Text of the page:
In today’s society, politics is forced to compete with so many other things in the media or at home for people’s attention. Media audiences are more interested in human-interest and celebrity stories than they are in politics. Because of this, election coverage in the media has greatly declined. The media’s coverage of the election is dominated by the use of negative advertising and attack journalism. The frequent use of negative advertising in the media has played a role in America’s declining voter turnout. These negative advertisements repel potential voters; causing them to lose interest in the political campaign. Along with negative advertising, the lack of competition between candidates has also decreased political interests and led to low voter turnout.
Low political efficacy has greatly reduced voter turnout in the United States. Voter efficacy is the belief that one’s vote counts and that voters can change the way government works or public officials behave (Wayne, 83). There are many factors affecting voter efficacy, including education and income. Income plays a major role in voter turnout. With the expansion of poverty in the United States, the gap between the rich and the poor is steadily growing. Citizens of lower income typically have lower voter efficacy. They are also less concerned with the outcome of the election than citizens of higher income levels, therefore, many of these people simply choose not to vote because they feel that they will not be affected by the outcome of the election. Income, education, and likelihood to vote are all positively correlated; more educated citizens have higher income levels and are much more likely to vote.
Education is the greatest influence on voting behavior. “It provides people with the skills for processing and evaluating information; for perceiving differences among the parties, candidates, and issues; and for relating these differences to personal values and behavior” (Wayne, 83). The more educated a citizen is, the more interested they are in the election and the more concerned they are with the outcome. Educated citizens also have a great sense of civic pride and higher voter efficacy. All of these factors combined lead to a much higher likelihood of a person to actually turnout and vote.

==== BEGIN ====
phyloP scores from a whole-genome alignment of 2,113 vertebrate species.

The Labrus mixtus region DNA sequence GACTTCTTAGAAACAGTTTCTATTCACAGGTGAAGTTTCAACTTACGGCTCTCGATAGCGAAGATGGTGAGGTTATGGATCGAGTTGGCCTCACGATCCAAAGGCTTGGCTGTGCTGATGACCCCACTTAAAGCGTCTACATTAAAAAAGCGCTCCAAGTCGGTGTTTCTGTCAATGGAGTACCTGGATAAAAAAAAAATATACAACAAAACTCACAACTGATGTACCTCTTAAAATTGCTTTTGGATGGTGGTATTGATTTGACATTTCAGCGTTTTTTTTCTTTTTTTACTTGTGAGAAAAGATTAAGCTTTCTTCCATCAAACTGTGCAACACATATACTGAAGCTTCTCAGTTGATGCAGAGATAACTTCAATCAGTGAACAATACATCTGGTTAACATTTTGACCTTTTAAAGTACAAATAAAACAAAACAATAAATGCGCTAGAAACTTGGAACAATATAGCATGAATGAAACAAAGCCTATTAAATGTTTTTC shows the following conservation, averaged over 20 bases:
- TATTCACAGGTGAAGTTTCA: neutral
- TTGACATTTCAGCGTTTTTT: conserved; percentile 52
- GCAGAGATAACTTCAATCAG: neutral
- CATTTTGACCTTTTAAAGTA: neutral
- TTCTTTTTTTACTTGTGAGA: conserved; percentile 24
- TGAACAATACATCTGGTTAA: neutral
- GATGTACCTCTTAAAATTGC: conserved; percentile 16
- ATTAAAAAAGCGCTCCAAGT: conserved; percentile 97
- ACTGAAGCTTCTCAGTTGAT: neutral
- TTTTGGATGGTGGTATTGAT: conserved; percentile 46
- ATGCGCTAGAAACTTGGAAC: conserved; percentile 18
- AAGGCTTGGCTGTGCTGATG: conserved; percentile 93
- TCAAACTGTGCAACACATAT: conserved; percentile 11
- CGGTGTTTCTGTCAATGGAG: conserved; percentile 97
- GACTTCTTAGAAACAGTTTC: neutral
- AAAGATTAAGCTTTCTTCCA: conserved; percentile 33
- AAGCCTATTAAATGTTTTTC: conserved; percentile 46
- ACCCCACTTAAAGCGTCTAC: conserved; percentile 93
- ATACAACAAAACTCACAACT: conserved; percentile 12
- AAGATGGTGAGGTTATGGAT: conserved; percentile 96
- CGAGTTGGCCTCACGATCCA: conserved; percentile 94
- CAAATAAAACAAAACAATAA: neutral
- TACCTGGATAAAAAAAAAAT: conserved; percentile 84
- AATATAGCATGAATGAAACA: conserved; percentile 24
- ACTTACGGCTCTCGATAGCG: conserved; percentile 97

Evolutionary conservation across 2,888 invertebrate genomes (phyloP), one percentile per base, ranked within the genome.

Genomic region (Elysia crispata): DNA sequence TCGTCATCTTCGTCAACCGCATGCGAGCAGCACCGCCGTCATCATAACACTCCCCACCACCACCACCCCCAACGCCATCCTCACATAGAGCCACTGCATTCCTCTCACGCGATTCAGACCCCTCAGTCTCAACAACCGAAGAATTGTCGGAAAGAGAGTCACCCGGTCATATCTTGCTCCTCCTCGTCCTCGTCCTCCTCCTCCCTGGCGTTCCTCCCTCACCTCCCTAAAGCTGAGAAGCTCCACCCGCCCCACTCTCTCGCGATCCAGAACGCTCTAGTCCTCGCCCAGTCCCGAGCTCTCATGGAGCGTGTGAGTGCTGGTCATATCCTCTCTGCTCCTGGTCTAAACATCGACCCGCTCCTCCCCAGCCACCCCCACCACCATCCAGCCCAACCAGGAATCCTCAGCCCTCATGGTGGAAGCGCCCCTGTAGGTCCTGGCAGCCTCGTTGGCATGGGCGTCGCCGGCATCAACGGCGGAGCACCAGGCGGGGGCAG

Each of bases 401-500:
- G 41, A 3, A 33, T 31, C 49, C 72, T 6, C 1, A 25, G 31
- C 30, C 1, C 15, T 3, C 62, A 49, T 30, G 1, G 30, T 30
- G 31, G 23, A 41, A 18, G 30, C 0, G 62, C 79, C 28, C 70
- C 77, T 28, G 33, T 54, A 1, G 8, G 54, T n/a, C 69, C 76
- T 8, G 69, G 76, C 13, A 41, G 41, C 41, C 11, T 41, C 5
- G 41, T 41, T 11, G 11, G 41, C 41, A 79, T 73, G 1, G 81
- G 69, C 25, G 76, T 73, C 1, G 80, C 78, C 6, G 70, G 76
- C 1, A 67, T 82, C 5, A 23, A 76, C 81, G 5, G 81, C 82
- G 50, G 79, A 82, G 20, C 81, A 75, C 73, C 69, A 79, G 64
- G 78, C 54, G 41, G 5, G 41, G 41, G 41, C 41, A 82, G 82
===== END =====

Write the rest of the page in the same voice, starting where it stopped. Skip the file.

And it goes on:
To increase political education, some propose conducting citizen education campaigns. The goal of these campaigns is to educate the people on the benefits and responsibility involved with voting. The main problem with this solution is that it is easier said than done. It is very hard to persuade nonvoters to take the time and make the effort to educate themselves on the reasons why they should vote. A better way to increase education and voter turnout is to encourage grassroots campaigns. These “get-out-the-vote” campaigns help motivate interest in elections with nonvoters and can influence them to vote, increasing voter turnout. Neither conducting citizen education campaigns nor encouraging grassroots campaigns can promise an increase in voter turnout, but both can help influencing citizens to vote and possibly lead to higher voter turnout in the United States.
Low voter turnout is a big problem in the United States. According to Wayne, “Low turnout suggests that people may be alienated, lack faith in the candidate and parties, think that the government is and will remain unresponsive to their needs and interests, and believe that they cannot achieve change through the electoral process” (Wayne, 85). The voter turnout problem is very hard to solve because low voter turnout itself leads to less voting. The numerous factors that impede voter turnout include: citizens’ political attitudes, demographic factors, and the structure of the electoral system.
Some of the impediments are structural, but the most influential impediments are caused by other factors, such as the media, political campaigns, and the American citizens. Overall, the benefits of increasing voter turnout greatly outweigh the costs of doing so. While some proposed solutions may work better than others, it is most important to change voter’s attitudes about politics and make it more convenient for American’s to both register and vote. Higher voter turnout will reverse the relentless cycle of low voter turnout and help lead to a more representative democracy.
1. The Road to the White House 2008. 8th edition. Stephen J. Wayne. 20082. Reforming the Republic: Democratic Institutions for the New America. Todd Donowan and Shaun Bowler. 2004